One day I said to her, “Bjo, make me a thinly veiled sex promise.” She sort of lowered her lids and slunk up to me (well, this time she slunk) and said in a low sexy voice (ever see a sexy pixie?), “That sort of thing works on boys, but for a mature man like you, I’d need something else.”
She left me speechless. Big Mouth Burbee for once had nothing to say. I wonder what the “something else” was.
This book is rife with writing of this sort, as formal and mannered as any sonnet, yet recognizably felt and alive and the output of distinctive souls. The product of its era, perhaps too monocultural and male-centric, it nonetheless embraced surprisingly wide vistas, was full of bonhomie and camaraderie, and of course often fell into the kind of feuding that every set of siblings has experienced. No one could fight the way fans did if they did not all come from the same beloved clan. Gregory Benford contributes one of the essays original to this volume, “Towner Hall, Void, Adolescence, and All That”, which employs mature discernment to analyze the pluses and minuses of such a milieu.
The catalog of famous names is strong: Harry Warner, Walt Willis, Forest J Ackerman, James Blish, Ellison, Silverberg, Ted White, Donald Wollheim, Ray Nelson…. The fine writers who passed through fandom — or inhabited it for a lifetime — are a mark of the pastime’s allure and potency.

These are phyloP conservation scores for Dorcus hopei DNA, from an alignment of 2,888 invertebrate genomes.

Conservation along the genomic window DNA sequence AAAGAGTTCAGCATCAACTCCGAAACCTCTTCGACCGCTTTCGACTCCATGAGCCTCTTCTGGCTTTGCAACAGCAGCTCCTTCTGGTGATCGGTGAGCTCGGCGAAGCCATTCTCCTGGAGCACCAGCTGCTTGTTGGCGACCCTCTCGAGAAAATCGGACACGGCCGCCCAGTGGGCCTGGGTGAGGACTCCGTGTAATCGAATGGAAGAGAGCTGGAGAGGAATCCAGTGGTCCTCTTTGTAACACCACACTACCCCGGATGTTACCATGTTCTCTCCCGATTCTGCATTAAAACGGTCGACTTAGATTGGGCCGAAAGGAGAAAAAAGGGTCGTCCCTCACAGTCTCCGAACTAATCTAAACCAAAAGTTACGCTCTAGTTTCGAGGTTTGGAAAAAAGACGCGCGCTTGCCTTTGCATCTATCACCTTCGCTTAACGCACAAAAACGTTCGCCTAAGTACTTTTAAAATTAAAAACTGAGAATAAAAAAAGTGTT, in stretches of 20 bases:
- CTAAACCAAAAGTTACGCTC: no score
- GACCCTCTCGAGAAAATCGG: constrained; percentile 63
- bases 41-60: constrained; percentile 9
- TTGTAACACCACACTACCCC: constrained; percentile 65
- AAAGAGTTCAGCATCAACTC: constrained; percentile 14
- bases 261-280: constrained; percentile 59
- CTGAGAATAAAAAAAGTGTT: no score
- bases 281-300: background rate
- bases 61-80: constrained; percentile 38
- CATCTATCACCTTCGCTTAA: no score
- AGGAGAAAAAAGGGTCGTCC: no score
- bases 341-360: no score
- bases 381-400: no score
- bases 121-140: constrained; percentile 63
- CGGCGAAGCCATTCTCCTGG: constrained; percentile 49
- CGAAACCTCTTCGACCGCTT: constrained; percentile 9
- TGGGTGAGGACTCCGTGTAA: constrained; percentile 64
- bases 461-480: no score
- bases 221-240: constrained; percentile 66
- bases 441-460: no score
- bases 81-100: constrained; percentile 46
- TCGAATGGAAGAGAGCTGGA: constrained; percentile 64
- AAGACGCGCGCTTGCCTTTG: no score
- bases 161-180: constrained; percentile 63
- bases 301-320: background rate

And of course we do see a goodly amount of material concerning matters outside or adjacent to the fannish orbit. The Shaver Mystery, geopolitics, racism. Yes, fans of other eras had their Slan tendrils quivering to racial issues as well.
At one point a proud and boastful fanzine editor opines that fandom would continue even if professional science fiction literature vanished overnight. Given the breadth of fannish preoccupations and its eventual self-perpetuating engines, that’s a pretty obvious and safe bet. But the assertion raises the obverse question: would twentieth-century SF as we know it have existed or flourished without fandom? True, individual novels and stories would probably have gotten written in isolation, but would there have been the dynamic feedback cycles that stoked the genre to new heights and refined its toolkit? Such an outcome seems doubtful to me.
And so, in a case of the tail wagging the dog, fandom assumes the role of secret engine at the heart of the literature we love. To understand how the genre arrived at its current destination, it’s necessary to comprehend the fabulous scene that Ortiz lovingly evokes with his invaluable careful curation and contextualization.
Modern fandom is utterly different from its nigh-extinct ancestor. Exploded in size into a thousand niches, it’s media-centric and shamelessly ignorant of its origins. Perhaps this volume will serve as a rediscovery of “All Our Yesterdays” and even point toward future states of fandom.